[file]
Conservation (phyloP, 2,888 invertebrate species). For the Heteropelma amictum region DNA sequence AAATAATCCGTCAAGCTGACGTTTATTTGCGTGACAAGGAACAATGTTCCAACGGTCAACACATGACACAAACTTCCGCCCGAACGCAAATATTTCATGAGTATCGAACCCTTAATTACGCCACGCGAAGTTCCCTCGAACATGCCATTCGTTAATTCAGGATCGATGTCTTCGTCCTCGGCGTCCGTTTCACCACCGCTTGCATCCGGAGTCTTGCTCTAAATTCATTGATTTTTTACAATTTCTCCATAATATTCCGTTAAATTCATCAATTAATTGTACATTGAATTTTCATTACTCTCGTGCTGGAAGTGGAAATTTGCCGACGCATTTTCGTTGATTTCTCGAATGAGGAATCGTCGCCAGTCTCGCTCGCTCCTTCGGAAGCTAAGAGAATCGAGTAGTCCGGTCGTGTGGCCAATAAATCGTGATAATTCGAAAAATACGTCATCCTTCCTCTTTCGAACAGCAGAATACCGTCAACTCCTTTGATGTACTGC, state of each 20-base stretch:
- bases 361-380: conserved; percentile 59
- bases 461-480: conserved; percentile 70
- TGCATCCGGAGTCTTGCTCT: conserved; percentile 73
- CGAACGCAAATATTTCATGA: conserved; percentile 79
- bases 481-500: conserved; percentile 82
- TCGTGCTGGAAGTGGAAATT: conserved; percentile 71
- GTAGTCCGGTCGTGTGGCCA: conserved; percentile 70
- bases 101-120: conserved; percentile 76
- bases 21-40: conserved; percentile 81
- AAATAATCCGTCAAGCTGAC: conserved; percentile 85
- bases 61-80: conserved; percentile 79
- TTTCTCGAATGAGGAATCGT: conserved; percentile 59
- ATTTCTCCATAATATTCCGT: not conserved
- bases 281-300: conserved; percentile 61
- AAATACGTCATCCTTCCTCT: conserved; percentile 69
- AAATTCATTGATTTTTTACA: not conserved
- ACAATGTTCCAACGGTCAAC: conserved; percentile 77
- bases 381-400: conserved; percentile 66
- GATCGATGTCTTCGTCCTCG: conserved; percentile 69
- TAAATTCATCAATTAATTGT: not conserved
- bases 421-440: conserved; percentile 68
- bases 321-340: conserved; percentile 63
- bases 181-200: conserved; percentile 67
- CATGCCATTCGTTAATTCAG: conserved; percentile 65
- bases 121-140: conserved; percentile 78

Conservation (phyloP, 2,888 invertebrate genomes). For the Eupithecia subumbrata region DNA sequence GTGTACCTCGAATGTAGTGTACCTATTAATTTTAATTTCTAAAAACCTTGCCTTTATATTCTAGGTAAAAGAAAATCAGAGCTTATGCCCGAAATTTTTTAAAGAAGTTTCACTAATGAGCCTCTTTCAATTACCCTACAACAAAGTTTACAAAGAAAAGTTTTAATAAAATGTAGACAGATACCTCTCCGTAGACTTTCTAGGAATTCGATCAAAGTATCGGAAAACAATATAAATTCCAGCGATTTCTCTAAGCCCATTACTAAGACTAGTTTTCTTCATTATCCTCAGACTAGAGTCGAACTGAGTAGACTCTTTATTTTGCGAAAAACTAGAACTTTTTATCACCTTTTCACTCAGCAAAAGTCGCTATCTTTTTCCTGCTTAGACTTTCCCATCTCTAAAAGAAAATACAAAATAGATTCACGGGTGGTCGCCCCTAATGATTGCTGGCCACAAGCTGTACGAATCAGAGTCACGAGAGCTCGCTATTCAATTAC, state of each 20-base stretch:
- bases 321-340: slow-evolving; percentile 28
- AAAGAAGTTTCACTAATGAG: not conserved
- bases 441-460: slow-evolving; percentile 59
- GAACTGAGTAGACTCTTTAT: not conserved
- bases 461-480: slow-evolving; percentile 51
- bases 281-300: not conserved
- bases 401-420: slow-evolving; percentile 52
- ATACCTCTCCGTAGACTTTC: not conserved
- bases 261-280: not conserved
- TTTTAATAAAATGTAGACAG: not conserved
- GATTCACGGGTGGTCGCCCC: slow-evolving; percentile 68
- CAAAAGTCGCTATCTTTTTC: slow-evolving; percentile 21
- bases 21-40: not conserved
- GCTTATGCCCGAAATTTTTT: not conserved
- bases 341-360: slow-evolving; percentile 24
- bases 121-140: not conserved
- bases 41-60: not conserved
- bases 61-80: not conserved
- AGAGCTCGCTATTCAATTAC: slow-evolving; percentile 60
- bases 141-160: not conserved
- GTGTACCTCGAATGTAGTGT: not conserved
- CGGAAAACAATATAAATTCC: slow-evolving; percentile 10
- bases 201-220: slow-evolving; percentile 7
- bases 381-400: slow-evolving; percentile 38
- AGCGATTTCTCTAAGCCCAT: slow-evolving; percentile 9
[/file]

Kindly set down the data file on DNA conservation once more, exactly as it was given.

Conservation (phyloP, 2,888 invertebrate species). For the Heteropelma amictum region DNA sequence AAATAATCCGTCAAGCTGACGTTTATTTGCGTGACAAGGAACAATGTTCCAACGGTCAACACATGACACAAACTTCCGCCCGAACGCAAATATTTCATGAGTATCGAACCCTTAATTACGCCACGCGAAGTTCCCTCGAACATGCCATTCGTTAATTCAGGATCGATGTCTTCGTCCTCGGCGTCCGTTTCACCACCGCTTGCATCCGGAGTCTTGCTCTAAATTCATTGATTTTTTACAATTTCTCCATAATATTCCGTTAAATTCATCAATTAATTGTACATTGAATTTTCATTACTCTCGTGCTGGAAGTGGAAATTTGCCGACGCATTTTCGTTGATTTCTCGAATGAGGAATCGTCGCCAGTCTCGCTCGCTCCTTCGGAAGCTAAGAGAATCGAGTAGTCCGGTCGTGTGGCCAATAAATCGTGATAATTCGAAAAATACGTCATCCTTCCTCTTTCGAACAGCAGAATACCGTCAACTCCTTTGATGTACTGC, state of each 20-base stretch:
- bases 361-380: conserved; percentile 59
- bases 461-480: conserved; percentile 70
- TGCATCCGGAGTCTTGCTCT: conserved; percentile 73
- CGAACGCAAATATTTCATGA: conserved; percentile 79
- bases 481-500: conserved; percentile 82
- TCGTGCTGGAAGTGGAAATT: conserved; percentile 71
- GTAGTCCGGTCGTGTGGCCA: conserved; percentile 70
- bases 101-120: conserved; percentile 76
- bases 21-40: conserved; percentile 81
- AAATAATCCGTCAAGCTGAC: conserved; percentile 85
- bases 61-80: conserved; percentile 79
- TTTCTCGAATGAGGAATCGT: conserved; percentile 59
- ATTTCTCCATAATATTCCGT: not conserved
- bases 281-300: conserved; percentile 61
- AAATACGTCATCCTTCCTCT: conserved; percentile 69
- AAATTCATTGATTTTTTACA: not conserved
- ACAATGTTCCAACGGTCAAC: conserved; percentile 77
- bases 381-400: conserved; percentile 66
- GATCGATGTCTTCGTCCTCG: conserved; percentile 69
- TAAATTCATCAATTAATTGT: not conserved
- bases 421-440: conserved; percentile 68
- bases 321-340: conserved; percentile 63
- bases 181-200: conserved; percentile 67
- CATGCCATTCGTTAATTCAG: conserved; percentile 65
- bases 121-140: conserved; percentile 78

Conservation (phyloP, 2,888 invertebrate genomes). For the Eupithecia subumbrata region DNA sequence GTGTACCTCGAATGTAGTGTACCTATTAATTTTAATTTCTAAAAACCTTGCCTTTATATTCTAGGTAAAAGAAAATCAGAGCTTATGCCCGAAATTTTTTAAAGAAGTTTCACTAATGAGCCTCTTTCAATTACCCTACAACAAAGTTTACAAAGAAAAGTTTTAATAAAATGTAGACAGATACCTCTCCGTAGACTTTCTAGGAATTCGATCAAAGTATCGGAAAACAATATAAATTCCAGCGATTTCTCTAAGCCCATTACTAAGACTAGTTTTCTTCATTATCCTCAGACTAGAGTCGAACTGAGTAGACTCTTTATTTTGCGAAAAACTAGAACTTTTTATCACCTTTTCACTCAGCAAAAGTCGCTATCTTTTTCCTGCTTAGACTTTCCCATCTCTAAAAGAAAATACAAAATAGATTCACGGGTGGTCGCCCCTAATGATTGCTGGCCACAAGCTGTACGAATCAGAGTCACGAGAGCTCGCTATTCAATTAC, state of each 20-base stretch:
- bases 321-340: slow-evolving; percentile 28
- AAAGAAGTTTCACTAATGAG: not conserved
- bases 441-460: slow-evolving; percentile 59
- GAACTGAGTAGACTCTTTAT: not conserved
- bases 461-480: slow-evolving; percentile 51
- bases 281-300: not conserved
- bases 401-420: slow-evolving; percentile 52
- ATACCTCTCCGTAGACTTTC: not conserved
- bases 261-280: not conserved
- TTTTAATAAAATGTAGACAG: not conserved
- GATTCACGGGTGGTCGCCCC: slow-evolving; percentile 68
- CAAAAGTCGCTATCTTTTTC: slow-evolving; percentile 21
- bases 21-40: not conserved
- GCTTATGCCCGAAATTTTTT: not conserved
- bases 341-360: slow-evolving; percentile 24
- bases 121-140: not conserved
- bases 41-60: not conserved
- bases 61-80: not conserved
- AGAGCTCGCTATTCAATTAC: slow-evolving; percentile 60
- bases 141-160: not conserved
- GTGTACCTCGAATGTAGTGT: not conserved
- CGGAAAACAATATAAATTCC: slow-evolving; percentile 10
- bases 201-220: slow-evolving; percentile 7
- bases 381-400: slow-evolving; percentile 38
- AGCGATTTCTCTAAGCCCAT: slow-evolving; percentile 9